post Mar 27 2009, 08:35 AM
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Hmmm... maybe just make sure you get insurance...if the car gets broken into the rental company's insurance will cover it. My friend had her stuff stolen out of her rental car in Mexico... it was a pain, but she had insurance, so it could have been much worse!


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big_red_truck
post Apr 1 2009, 12:55 AM
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Having lived, worked, and traveled in Brasil (as a blue-eyed blond-haired American) off and on for about 1 year of the last 2 years, traveling by car in Brasil is only marginally more dangerous than driving in the USA.

In Sao Paulo, your car would only get broken into if you are leaving your luggage or valuables openly displayed in the car (coworker had a laptop bag stolen from the backseat while stopped at a red light, but he was an idiot and had all the windows rolled down with bags in the backseat). So make sure to keep your luggage in the trunk. In most of the rest of Brasil, people will leave the cars that pass through town alone. Some of the larger cities you might want to be careful, but I never had any problems in Curitiba or Porto Allegre. The highways in southern Brasil are in much better condition than those in the north.

And for help convincing the 2 girls that are coming with you. A lot of the traveling that I did by car was just my wife and me...and my wife felt perfectly safe to walk around while I was filling the car.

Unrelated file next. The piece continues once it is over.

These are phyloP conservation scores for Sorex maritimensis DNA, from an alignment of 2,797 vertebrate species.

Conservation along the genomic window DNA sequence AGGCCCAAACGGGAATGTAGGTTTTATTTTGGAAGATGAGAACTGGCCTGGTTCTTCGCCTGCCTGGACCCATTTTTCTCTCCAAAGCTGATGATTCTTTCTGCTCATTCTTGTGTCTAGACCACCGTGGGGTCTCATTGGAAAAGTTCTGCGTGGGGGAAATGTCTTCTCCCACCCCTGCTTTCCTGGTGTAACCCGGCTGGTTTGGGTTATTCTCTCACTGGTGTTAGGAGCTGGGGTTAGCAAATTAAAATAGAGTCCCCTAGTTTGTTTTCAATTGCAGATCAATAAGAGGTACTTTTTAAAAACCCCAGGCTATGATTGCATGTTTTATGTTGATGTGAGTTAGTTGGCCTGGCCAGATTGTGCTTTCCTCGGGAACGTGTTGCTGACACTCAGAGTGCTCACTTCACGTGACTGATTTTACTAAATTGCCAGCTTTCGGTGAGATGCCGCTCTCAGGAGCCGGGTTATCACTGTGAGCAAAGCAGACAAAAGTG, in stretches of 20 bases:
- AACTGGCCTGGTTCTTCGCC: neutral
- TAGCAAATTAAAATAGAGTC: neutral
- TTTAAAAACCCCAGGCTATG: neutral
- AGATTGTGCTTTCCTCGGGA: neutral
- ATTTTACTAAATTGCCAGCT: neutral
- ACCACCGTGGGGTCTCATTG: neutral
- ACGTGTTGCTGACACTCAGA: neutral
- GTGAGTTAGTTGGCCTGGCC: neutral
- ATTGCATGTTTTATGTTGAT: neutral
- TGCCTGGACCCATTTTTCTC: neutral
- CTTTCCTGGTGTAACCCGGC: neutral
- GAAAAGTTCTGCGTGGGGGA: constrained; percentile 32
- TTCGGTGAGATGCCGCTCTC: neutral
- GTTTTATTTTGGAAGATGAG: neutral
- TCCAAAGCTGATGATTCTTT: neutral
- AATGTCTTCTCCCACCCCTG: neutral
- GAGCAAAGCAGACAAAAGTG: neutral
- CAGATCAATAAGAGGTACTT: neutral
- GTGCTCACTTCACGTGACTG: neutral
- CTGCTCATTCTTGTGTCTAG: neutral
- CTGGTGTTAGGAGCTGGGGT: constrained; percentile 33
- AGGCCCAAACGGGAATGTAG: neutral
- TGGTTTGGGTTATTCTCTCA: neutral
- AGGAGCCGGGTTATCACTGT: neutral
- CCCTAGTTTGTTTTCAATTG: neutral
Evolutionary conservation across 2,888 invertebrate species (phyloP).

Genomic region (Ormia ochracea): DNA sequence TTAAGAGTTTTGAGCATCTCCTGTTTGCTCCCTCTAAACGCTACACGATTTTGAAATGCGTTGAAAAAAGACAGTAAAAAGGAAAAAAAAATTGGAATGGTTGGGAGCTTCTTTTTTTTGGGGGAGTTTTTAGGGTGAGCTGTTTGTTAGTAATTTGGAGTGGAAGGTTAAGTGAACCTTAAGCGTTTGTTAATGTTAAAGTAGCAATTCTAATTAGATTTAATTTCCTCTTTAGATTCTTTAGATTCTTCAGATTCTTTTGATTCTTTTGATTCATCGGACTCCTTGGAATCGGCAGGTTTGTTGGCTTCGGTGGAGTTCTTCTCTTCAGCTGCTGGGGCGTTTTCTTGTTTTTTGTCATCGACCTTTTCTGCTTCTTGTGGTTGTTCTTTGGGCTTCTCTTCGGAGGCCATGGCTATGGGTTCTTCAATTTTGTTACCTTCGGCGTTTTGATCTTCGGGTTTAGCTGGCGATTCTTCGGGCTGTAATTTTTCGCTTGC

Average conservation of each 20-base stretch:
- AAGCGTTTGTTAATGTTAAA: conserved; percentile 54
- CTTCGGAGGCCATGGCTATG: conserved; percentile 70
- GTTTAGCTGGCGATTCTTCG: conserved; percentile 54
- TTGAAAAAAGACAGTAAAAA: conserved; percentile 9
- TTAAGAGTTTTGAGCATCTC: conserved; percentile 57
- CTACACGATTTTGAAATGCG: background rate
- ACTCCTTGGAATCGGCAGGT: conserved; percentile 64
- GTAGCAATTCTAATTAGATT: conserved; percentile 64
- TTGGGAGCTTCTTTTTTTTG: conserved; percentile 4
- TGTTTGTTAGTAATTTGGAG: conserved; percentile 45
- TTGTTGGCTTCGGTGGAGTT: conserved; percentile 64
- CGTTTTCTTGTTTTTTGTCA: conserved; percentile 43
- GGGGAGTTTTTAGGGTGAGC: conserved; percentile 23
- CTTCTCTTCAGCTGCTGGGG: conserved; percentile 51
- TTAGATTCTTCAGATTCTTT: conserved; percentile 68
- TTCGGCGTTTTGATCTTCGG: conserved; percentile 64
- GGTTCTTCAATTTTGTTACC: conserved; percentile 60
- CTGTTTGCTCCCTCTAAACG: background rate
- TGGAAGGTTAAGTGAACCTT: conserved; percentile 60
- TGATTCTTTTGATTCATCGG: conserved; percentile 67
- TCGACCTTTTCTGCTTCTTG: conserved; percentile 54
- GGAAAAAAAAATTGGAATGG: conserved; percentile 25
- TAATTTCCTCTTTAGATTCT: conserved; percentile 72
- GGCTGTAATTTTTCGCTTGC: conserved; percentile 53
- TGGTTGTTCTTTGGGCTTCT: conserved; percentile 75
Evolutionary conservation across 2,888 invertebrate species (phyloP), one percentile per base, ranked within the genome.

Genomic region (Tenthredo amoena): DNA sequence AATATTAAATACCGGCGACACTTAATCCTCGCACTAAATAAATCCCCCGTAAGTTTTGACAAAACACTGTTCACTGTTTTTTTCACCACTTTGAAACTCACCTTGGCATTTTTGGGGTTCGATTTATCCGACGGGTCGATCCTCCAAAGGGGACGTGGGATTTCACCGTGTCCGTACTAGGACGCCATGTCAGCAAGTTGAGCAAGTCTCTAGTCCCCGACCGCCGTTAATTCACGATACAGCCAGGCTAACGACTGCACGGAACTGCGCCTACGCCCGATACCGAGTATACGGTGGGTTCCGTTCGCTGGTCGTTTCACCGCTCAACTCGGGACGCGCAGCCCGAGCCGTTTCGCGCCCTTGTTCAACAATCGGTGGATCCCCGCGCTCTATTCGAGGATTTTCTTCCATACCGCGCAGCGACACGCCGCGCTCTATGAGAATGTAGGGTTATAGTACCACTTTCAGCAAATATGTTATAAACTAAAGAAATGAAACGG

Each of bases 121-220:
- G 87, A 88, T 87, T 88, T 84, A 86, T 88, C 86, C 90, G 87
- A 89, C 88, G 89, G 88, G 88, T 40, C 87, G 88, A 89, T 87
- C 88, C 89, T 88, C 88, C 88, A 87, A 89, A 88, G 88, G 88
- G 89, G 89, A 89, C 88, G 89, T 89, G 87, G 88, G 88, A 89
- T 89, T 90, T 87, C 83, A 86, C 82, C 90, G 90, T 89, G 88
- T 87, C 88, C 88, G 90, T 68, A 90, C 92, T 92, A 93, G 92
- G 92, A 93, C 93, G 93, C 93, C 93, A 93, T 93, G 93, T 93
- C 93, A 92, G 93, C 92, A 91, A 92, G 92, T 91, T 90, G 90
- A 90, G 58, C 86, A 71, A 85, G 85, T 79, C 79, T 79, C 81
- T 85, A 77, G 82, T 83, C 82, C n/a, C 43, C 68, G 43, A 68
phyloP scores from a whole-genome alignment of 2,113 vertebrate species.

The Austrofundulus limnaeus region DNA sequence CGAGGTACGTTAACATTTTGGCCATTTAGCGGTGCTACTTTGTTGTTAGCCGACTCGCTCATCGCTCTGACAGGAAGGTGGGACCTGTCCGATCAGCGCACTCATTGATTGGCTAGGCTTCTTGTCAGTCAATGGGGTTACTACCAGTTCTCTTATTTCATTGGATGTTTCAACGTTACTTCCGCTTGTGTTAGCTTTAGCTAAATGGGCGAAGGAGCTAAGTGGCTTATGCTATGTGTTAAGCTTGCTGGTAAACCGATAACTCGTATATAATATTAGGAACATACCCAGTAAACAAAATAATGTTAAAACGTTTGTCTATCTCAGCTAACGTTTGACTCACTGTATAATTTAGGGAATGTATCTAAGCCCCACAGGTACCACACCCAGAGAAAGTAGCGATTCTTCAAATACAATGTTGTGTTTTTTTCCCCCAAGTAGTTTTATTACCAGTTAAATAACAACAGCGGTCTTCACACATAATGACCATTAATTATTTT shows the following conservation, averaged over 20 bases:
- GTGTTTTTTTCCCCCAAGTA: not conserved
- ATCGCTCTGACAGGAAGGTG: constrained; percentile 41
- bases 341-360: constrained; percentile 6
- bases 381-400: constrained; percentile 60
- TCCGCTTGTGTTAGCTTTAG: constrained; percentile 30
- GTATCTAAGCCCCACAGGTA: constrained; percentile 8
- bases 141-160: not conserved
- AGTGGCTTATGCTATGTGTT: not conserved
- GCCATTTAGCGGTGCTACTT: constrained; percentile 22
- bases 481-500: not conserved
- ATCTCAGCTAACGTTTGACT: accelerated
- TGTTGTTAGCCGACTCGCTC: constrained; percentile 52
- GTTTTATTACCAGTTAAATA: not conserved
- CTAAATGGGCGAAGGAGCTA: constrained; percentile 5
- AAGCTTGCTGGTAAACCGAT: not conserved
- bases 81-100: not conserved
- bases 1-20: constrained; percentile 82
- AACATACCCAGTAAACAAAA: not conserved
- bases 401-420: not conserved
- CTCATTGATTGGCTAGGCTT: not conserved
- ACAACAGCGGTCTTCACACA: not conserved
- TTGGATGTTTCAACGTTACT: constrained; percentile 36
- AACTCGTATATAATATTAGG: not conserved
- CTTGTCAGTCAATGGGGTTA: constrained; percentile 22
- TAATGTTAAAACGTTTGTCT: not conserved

Do be careful if you are on the windy 2-lane highways. If you see a slow-moving truck coming the other direction, be careful because it is normal in Brasil to pass the slow-moving trucks on double-yellow lines, even if it is a blind curve or a blind hill.

And if you are a foreigner driving in Brasil, they require you to take the insurance unless a company is sponsoring you to have the car. And make sure you know how to change a flat tire! Have a good trip, and if you make it out to Tres Lagoas, let me know. I'll be here until the end of April.


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nodd
post Apr 9 2009, 05:18 AM
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Not sure you can rent a car in Brazil and take it out of the Country. I doubt they will allow that.
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big_red_truck
post Apr 9 2009, 06:01 AM
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QUOTE(nodd @ Apr 9 2009, 06:18 AM) *

Not sure you can rent a car in Brazil and take it out of the Country. I doubt they will allow that.


I hadn't even thought about that...

Just checked Localiza's website, they do not allow you to take a car across country borders. Check here.

Hertz's website just told me the same thing, cars are not allowed to be taken out of Brasil. Check here.


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Currently traveling the world for work...with a few extra fiddleybits thrown in to keep it new...it's the cheapest way to go!!!

Quote from my friend Chuck, who spent 5 months riding his bicycle all the way around the USA - "Nobody says you have to order an entree in the restaurant of life, you'll only be here once! Order the sampler, try as many as you can before you're full; odds are one (of) the items on this menu does more for you than you ever thought. And if I'm wrong, tell the waiter that his menu sucks, throw the cook aside and invent your own masterpiece. Just pour 'em all in, all your favorite ingredients. With enough imagination, any combination will work -- there are no recipes for the paths still awaiting discovery."

Most current Travelogue - Click Here

My Travelogues - Click Here

Our Couchsurfing profile